Macronutrient Fertilizers for Plant Growth
May 24, 2016

Nitrogen (N)

· Nitrogen is a part of all living cells and is a necessary part of all proteins, enzymes and metabolic processes involved in the synthesis and transfer of energy.

· Nitrogen is a part of chlorophyll, the green pigment of the plant that is responsible for photosynthesis. 

· Helps plants with rapid growth, increasing seed and fruit production and improving the quality of leaf and forage crops. 

· Nitrogen often comes from fertilizer application and from the air (legumes get their N from the atmosphere, water or rainfall contributes very little nitrogen)

Phosphorus (P)

· Like nitrogen, phosphorus (P) is an essential part of the process of photosynthesis. 

· Involved in the formation of all oils, sugars, starches, etc.

· Helps with the transformation of solar energy into chemical energy; proper plant maturation; withstanding stress.

· Effects rapid growth.

· Encourages blooming and root growth.

· Phosphorus often comes from fertilizer, bone meal, and superphosphate.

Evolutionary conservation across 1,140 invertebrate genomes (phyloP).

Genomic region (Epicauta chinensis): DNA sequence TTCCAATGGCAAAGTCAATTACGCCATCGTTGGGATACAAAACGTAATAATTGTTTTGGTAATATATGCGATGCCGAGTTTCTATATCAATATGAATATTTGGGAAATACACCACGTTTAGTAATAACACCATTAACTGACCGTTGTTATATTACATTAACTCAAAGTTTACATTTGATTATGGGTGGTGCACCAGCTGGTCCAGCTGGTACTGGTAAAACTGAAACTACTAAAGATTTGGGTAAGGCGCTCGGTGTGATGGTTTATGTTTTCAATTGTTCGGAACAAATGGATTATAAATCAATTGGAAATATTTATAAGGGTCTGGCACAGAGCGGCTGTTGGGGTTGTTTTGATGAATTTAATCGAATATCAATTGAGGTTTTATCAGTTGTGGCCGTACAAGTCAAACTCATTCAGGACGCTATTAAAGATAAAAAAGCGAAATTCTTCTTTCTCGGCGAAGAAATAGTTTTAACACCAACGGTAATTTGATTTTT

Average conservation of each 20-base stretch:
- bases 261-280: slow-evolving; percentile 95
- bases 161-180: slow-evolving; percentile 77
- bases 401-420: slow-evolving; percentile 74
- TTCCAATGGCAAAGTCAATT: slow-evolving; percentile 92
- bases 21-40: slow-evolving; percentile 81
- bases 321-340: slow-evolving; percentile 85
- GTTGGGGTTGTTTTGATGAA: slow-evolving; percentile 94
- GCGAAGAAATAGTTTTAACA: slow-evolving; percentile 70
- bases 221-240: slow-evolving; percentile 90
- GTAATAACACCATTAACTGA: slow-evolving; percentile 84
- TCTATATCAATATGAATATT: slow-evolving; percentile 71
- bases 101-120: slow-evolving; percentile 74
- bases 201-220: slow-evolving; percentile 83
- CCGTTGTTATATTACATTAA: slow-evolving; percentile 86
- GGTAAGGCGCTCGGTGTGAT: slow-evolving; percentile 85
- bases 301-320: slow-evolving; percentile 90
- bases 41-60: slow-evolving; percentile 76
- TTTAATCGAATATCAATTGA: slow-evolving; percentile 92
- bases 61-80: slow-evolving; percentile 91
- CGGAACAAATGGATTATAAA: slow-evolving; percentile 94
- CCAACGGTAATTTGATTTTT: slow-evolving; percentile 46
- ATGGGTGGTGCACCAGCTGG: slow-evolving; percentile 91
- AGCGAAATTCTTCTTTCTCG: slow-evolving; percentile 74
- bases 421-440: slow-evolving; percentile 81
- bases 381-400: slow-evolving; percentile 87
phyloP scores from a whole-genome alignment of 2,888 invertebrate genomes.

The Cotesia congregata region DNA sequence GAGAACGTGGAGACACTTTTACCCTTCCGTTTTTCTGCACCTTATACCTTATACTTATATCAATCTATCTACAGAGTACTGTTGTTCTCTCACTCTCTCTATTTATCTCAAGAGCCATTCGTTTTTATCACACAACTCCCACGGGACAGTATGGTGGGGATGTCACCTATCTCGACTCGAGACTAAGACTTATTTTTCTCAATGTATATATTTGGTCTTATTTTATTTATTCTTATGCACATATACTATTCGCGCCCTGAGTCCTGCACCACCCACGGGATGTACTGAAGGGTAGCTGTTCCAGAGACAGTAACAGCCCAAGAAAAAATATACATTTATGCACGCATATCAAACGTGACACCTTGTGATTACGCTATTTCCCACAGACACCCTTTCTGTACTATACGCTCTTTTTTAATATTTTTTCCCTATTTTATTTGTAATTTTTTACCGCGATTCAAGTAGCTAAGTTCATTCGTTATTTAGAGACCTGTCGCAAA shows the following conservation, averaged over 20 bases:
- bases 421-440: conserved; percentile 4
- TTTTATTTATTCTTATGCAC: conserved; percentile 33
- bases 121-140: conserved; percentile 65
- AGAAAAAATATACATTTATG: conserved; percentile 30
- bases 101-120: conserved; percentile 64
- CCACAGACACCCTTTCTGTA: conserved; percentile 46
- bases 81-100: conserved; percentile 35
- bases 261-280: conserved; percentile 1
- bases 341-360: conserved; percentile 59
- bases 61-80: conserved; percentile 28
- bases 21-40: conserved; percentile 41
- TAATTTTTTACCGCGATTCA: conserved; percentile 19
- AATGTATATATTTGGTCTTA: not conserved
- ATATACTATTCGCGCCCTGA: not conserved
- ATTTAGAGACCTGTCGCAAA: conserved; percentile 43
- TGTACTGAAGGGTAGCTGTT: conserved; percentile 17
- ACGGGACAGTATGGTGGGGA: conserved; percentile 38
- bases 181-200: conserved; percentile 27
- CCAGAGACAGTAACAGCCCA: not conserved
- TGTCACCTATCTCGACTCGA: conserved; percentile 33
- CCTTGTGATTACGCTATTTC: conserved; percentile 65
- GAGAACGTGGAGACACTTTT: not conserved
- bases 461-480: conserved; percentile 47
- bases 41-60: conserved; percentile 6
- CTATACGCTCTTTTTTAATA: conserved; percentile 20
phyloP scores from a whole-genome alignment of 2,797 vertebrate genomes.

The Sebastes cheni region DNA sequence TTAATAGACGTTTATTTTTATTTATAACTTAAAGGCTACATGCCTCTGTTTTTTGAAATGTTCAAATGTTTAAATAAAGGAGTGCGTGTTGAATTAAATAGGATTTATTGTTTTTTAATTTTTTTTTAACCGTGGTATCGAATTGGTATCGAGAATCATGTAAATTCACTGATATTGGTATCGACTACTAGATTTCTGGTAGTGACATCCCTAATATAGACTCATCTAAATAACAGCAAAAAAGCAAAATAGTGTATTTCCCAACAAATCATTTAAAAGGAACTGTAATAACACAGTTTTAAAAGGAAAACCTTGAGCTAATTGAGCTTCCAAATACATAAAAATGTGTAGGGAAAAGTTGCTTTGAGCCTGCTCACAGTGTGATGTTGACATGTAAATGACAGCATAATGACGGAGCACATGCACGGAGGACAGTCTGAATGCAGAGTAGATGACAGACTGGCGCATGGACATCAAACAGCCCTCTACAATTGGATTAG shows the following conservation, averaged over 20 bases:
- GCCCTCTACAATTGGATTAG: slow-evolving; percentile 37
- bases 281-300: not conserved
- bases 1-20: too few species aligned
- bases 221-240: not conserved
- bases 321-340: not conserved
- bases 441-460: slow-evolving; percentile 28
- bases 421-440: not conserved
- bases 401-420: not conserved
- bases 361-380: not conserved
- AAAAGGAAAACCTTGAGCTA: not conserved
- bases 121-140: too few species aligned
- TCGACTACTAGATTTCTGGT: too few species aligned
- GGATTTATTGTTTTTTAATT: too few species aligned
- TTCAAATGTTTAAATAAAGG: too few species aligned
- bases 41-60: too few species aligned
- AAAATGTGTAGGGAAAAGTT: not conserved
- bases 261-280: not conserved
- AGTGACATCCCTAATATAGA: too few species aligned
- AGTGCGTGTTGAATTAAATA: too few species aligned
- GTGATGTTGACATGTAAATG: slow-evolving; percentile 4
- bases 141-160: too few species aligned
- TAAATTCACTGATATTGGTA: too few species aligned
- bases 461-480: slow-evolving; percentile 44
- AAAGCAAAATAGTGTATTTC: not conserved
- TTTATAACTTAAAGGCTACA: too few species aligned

Potassium (K)

· Potassium is absorbed by plants in larger amounts than any other mineral element except nitrogen and, in some cases, calcium. 

· Helps in the building of protein, photosynthesis, fruit quality and reduction of diseases.

· Potassium is supplied to plants by soil minerals, organic materials, and fertilizer.

Calcium (Ca)

· Calcium, an essential part of plant cell wall structure, provides for normal transport and retention of other elements as well as strength in the plant. It is also thought to counteract the effect of alkali salts and organic acids within a plant. 

· Sources of calcium are dolomitic lime, gypsum, and superphosphate.

Magnesium (Mg)

· Magnesium is part of the chlorophyll in all green plants and essential for photosynthesis. It also helps activate many plant enzymes needed for growth.

· Soil minerals, organic material, fertilizers, and dolomitic limestone are sources of magnesium for plants.

Sulfur (S)

· Essential plant food for production of protein.

· Promotes activity and development of enzymes and vitamins.

· Helps in chlorophyll formation.

· Improves root growth and seed production.

· Helps with vigorous plant growth and resistance to cold.

· Sulfur may be supplied to the soil from rainwater. It is also added in some fertilizers as an impurity, especially the lower grade fertilizers. The use of gypsum also increases soil sulfur levels.